Cellphone Calls Fail to Crash Airplanes

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I’ve long squawked about how ridiculous the airline “safety” rules and procedures are.

Sully recently embarrassed me with his water landing, but at least the data on the danger of electronic devices is coming down on my side.

According to TechDirt, a European provider of in-flight cellphone calls has logged 10,000 calls without incident: no crashes, no interference with planes’ electronics, and no impact on ground networks.

So far there are no statistics, however, on how many thousands of other travelers wanted to kill the people jabbering on their cell phones on the planes.


Jesse

How about in hospitals or doctor's offices? In both of these situations you don't want to be wrong, and I'm not sure I want people to use their phones in either place, but I've wondered if the ban is based on data or paranoia.

tim

Its not an FAA regulation. Its an FCC regulation. Note how they never tell you the reason why you must turn off your cell phones or other electronic equipment.

Michael

Yes, but there are 13,000,000 flights per year in the US. What if there is only a 1 in 10,000,000 chance of an incident? Is it worth having 200 deaths per year so people can make inflight calls?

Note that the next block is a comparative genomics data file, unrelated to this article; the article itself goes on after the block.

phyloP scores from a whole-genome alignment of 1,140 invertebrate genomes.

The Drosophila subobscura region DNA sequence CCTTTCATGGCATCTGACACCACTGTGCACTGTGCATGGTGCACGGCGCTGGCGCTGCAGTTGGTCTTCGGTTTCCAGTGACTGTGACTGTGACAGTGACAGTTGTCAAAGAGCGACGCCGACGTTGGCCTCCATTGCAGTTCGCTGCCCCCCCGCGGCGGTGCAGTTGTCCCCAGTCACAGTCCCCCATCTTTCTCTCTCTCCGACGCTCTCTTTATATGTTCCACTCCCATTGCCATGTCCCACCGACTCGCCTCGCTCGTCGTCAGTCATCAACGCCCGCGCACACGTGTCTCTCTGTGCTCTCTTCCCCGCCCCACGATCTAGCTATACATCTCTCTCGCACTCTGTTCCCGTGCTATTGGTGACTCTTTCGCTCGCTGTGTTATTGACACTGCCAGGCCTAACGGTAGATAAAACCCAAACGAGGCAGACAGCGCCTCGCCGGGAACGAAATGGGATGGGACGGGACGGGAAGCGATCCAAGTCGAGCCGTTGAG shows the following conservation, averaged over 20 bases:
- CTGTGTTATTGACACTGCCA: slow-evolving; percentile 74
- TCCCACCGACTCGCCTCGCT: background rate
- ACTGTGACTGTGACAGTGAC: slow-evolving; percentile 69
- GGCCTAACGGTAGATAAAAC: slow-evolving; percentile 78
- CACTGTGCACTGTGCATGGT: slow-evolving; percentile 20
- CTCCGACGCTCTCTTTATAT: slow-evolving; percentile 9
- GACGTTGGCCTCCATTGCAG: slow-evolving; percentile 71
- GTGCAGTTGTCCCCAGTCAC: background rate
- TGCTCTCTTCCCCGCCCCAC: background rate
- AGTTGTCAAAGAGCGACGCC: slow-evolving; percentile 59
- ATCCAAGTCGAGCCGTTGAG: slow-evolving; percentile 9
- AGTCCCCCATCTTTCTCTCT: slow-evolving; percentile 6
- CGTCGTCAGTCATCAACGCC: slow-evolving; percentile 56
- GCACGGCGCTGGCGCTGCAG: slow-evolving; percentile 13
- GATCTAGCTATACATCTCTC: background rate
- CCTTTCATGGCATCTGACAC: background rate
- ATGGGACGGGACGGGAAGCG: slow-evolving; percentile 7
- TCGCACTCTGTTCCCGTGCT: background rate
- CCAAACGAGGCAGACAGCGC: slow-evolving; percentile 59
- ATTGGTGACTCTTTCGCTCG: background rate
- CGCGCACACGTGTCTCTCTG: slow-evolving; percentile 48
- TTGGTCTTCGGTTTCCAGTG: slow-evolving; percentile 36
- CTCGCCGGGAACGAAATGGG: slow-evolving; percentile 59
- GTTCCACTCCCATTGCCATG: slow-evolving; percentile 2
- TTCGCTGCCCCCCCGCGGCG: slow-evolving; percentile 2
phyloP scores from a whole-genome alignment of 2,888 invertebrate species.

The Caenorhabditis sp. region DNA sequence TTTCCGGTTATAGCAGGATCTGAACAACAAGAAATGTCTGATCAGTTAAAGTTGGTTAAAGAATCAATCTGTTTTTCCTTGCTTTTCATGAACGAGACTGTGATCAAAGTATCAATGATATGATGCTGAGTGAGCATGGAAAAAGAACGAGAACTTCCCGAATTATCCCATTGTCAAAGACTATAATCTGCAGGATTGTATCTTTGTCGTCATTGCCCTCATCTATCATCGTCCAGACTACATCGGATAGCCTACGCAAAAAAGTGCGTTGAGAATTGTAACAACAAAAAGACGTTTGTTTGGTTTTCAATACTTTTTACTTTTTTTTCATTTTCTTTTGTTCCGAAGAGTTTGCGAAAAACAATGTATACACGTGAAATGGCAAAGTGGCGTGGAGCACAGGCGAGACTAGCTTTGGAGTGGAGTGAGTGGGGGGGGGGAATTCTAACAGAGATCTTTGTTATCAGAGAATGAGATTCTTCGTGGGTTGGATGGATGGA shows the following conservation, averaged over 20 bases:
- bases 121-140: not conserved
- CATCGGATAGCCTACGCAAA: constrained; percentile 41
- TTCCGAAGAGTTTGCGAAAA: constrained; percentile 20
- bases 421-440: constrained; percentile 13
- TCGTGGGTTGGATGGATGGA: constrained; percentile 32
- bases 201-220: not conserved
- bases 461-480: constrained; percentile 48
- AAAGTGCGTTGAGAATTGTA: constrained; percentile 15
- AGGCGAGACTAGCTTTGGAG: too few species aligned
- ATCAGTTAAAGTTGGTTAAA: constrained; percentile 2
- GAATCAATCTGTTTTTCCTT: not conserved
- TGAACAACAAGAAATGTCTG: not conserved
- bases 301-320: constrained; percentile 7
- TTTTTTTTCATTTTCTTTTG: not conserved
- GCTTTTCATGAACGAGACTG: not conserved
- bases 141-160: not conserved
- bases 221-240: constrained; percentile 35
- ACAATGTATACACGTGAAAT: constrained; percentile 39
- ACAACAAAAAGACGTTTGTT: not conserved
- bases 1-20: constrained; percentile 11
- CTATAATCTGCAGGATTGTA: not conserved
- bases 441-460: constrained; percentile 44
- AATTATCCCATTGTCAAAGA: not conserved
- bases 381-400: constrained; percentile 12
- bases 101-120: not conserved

If I make a cell call, no, I have a better shot at winning the lottery (not going to happen) than to endanger the flight. But someone, somewhere wins the lottery every week.

If there's no feasible way that a phone is going to bring down a plane--then undo that regulation. If there is even a remote chance, keep it.

James K.

The specific requirement which bans the use of cellphones on US aircraft is *not* an FAA regulation --- it is an FCC regulation. The FCC does not want people using cellphones at altitude in an aircraft because it can tie up multiple cell phone nodes and slow down the system. It has nothing to do with impairing aircraft systems. That said, there *are* FAA requirements about the use of electronic devices onboard -- though it is primarily up to the aircraft operator to determine which devices are included.

Will Shaver

I can think of a couple of problems here:
1) I think that making people put phones etc away is so that they are paying attention during landing in case a quick evac is needed.
2) Cell phone talking on the plane would be annoying
3) In Japan it is highly rude, and prohibited by signs to talk on the trains
4) Cell phone users in Japan therefore are expert at text messaging

Perhaps text messaging on planes could become the norm...

Reiss

Slate recently had a good article on this, http://www.slate.com/id/2215050/. Basically there is an overlap between the frequency the cellphone uses and the frequency the navigation system uses. Although the chances of anything happening is small, “continued use of portable RF-emitting devices such as cell phones will, in all likelihood, someday cause an accident by interfering with critical cockpit instruments such as GPS receivers.”